A Room with a View | Study Guide

E.M. Forster

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A Room with a View | Part 2, Chapter 11 : In Mrs. Vyse's Well-Appointed Flat | Summary



As Part 2, Chapter 11 opens, Lucy Honeychurch is on an extended visit to Cecil's mother, Mrs. Vyse, in London. While Lucy is away, the Emersons move into Cissie Villa. Lucy soon receives a letter from Charlotte Bartlett. Relations have cooled between the cousins since the incident with George Emerson in Florence, and Charlotte's letter makes things even worse. Charlotte writes that Miss Eleanor Lavish has been traveling in Lucy's neighborhood, and that she has seen George there. Charlotte advises Lucy to tell her family and Cecil of George's behavior in Italy, so that they might forbid him from visiting. Lucy, quite annoyed, writes back to say that she has not told her family because of the promise she made Charlotte not to do so. Moreover, she has no intention of telling them now. Still, Charlotte's letter makes Lucy second-guess herself. She tries to tell Cecil the truth of what happened with George, but cannot.

Mrs. Vyse throws a dinner party attended by "the grandchildren of famous people," and Lucy, impressed, notes how different they are from her own people. "Lucy saw that her London career would estrange her a little from all that she had loved in the past." When asked to play the piano, Lucy chooses somber songs by Schumann rather than Beethoven, as Cecil suggests. Mrs. Vyse privately encourages Cecil to "Make Lucy one of us" and notes that she is "purging off the Honeychurch taint."


The meeting of Lucy Honeychurch and George Emerson begins to seem inevitable, with Lucy's past actions coming back to haunt her. She has lied to her family, calling Mr. Emerson by the name "Harris" in Chapter 9. She has broken faith with her mother and Cecil Vyse, neglecting to tell them of George because she promised Charlotte her silence. Soon, she will have to face the music—and George. The idea of seeing George again fills Lucy with dread, and Charlotte's letter rubs salt in the wound.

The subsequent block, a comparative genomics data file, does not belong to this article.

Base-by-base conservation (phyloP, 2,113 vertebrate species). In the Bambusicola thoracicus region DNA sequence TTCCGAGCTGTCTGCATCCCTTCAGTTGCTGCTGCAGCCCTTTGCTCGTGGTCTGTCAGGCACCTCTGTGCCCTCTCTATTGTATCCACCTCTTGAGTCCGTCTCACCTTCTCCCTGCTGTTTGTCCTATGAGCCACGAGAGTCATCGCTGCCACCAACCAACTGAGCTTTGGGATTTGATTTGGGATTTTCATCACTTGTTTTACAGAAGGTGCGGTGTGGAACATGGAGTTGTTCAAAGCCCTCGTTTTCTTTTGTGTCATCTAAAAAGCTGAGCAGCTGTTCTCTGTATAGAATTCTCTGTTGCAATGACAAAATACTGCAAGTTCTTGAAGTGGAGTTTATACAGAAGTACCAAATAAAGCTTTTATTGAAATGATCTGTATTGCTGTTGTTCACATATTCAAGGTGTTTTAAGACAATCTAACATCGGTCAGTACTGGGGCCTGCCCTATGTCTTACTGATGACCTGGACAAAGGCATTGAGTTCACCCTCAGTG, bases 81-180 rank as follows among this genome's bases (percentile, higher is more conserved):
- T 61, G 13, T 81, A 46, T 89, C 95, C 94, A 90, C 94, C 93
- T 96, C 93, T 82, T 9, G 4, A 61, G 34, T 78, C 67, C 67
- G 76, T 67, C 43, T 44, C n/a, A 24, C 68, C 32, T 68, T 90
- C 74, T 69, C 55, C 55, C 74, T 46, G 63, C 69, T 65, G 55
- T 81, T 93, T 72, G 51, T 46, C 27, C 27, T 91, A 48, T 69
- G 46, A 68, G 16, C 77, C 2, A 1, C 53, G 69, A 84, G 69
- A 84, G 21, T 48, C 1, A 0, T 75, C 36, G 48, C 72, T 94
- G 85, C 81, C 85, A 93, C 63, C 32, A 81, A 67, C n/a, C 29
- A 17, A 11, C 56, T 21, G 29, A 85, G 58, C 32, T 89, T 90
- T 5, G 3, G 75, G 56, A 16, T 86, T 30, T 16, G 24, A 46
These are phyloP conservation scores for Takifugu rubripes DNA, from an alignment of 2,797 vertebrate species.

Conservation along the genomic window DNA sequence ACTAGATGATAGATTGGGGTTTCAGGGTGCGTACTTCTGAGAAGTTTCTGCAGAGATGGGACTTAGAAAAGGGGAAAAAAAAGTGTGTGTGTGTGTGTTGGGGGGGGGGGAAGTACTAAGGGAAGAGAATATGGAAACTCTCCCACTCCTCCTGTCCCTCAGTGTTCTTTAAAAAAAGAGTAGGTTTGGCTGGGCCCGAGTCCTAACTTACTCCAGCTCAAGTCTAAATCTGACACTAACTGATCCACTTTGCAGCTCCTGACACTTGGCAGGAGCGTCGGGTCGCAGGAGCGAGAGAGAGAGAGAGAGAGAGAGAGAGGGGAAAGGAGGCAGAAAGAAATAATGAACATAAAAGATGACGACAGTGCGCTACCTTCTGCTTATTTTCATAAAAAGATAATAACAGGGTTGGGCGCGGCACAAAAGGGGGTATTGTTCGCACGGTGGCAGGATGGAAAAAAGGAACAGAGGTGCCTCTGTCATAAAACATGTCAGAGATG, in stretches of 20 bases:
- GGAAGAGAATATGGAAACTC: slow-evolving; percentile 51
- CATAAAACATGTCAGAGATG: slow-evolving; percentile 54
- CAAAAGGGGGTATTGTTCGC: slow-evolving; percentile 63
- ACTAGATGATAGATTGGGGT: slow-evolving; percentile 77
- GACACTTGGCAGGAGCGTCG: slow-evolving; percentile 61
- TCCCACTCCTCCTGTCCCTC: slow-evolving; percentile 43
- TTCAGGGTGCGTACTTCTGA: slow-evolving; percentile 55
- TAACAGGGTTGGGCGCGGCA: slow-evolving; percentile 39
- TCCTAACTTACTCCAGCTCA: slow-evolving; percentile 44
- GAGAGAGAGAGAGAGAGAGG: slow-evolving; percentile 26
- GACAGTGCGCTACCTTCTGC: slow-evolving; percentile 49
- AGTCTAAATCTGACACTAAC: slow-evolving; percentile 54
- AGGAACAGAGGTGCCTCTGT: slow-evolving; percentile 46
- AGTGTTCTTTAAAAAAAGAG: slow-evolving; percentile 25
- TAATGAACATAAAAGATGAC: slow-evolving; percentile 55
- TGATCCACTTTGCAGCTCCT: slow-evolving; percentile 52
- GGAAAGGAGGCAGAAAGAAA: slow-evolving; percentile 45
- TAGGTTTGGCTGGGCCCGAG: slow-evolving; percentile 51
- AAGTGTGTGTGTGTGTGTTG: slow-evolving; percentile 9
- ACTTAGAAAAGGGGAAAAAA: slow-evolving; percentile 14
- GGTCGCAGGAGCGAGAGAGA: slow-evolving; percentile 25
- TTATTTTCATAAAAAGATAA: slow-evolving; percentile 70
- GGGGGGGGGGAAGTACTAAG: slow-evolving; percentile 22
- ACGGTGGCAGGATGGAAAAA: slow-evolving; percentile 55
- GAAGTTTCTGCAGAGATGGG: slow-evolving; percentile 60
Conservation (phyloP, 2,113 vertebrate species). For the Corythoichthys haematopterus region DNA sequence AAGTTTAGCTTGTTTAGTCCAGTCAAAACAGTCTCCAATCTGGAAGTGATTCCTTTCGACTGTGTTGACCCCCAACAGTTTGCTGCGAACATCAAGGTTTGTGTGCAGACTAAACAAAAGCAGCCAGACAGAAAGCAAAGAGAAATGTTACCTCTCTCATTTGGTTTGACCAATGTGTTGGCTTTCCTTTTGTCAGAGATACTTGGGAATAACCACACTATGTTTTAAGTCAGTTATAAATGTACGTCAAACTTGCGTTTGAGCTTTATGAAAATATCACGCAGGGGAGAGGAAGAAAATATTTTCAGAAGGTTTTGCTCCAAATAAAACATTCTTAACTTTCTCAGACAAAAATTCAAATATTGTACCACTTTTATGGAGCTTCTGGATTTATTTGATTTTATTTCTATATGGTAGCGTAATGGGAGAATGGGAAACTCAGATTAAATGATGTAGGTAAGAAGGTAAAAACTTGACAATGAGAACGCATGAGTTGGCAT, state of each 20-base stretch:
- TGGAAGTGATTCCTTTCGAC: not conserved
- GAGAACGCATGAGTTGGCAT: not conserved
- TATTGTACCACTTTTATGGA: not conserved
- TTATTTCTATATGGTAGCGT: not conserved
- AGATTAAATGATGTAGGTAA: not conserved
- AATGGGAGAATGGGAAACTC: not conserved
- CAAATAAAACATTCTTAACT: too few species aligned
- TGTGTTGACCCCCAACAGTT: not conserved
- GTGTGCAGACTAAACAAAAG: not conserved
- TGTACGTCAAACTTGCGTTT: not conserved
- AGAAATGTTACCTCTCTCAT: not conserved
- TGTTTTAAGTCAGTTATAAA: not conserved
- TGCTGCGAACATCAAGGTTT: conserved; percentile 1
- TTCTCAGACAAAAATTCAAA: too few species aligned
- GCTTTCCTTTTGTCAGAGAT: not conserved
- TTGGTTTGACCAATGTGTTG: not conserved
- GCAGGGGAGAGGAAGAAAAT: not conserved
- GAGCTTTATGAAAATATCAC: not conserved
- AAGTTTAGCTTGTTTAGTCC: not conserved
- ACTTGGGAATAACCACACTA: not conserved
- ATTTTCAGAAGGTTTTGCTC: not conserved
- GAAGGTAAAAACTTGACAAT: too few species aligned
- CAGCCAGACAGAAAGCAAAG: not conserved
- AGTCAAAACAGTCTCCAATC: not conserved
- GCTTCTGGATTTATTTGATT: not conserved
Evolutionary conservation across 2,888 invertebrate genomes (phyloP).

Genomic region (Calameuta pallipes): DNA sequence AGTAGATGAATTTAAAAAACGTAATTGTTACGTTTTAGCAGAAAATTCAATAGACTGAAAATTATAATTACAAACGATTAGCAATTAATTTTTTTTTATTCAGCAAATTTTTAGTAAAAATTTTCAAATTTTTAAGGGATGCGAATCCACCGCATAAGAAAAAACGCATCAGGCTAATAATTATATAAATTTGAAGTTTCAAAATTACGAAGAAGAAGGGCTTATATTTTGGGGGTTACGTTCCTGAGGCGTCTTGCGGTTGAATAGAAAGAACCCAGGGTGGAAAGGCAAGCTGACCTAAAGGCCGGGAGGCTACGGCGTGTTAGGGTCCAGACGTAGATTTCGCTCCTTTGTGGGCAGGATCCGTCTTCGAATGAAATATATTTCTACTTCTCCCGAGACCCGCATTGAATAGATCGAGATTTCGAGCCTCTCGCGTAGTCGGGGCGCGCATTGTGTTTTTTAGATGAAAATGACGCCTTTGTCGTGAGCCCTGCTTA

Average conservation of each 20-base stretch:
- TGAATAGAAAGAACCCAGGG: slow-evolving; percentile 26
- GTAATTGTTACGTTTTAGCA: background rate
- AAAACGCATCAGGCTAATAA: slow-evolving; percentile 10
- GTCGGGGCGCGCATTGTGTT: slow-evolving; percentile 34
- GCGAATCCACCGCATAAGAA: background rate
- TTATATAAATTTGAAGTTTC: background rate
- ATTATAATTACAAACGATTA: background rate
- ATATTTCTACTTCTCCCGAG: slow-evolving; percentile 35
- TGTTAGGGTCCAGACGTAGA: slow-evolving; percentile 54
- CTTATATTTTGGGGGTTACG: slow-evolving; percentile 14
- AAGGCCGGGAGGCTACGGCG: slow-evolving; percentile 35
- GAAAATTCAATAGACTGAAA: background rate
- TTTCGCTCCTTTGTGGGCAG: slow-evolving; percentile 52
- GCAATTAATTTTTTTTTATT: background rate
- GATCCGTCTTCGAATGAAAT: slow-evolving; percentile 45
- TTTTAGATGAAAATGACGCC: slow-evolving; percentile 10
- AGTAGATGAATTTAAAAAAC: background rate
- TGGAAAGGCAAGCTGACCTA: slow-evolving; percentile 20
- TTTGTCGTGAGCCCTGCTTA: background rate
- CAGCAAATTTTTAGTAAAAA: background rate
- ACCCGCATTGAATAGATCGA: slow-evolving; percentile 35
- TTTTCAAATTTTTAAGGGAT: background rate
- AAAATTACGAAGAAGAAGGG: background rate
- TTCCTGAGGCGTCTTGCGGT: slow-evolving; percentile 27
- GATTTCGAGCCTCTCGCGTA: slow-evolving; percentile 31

The dinner party offers more uncomfortable insights for Lucy. The Vyses socialize with only the highest class of people: world-weary, witty, and refined. In comparison, the people of Windy Corner and the Pension Bertolini seem like country bumpkins, indeed. Lucy realizes she will become more like Cecil's acquaintances and will have less in common with her own friends and family over time. The sad music she chooses to play for the guests gives a hint of what Lucy is feeling on this matter.

Mrs. Vyse serves as an example of exactly what Lucy might become as Cecil's wife. She is described as "a nice woman, but her personality, like many another's, had become swamped by London." The author implies that being too much amongst society, with its straitlaced manners and attitudes, has drowned Mrs. Vyse's individuality. She has become one of many, just like her bored and affected acquaintances. When Mrs. Vyse encourages Cecil to "make Lucy one of us," the reader almost feels a chill and wants to shout, "No!" Lucy's warmth and compassionate nature could very well be lost in the mindless sea of high society. She could become as dull and proper as Mrs. Vyse herself—which is precisely what Cecil wants. The "Honeychurch taint" of free laughter, honestly given opinions, and the occasional roll on the grassy lawn has no place in the Vyses' world.

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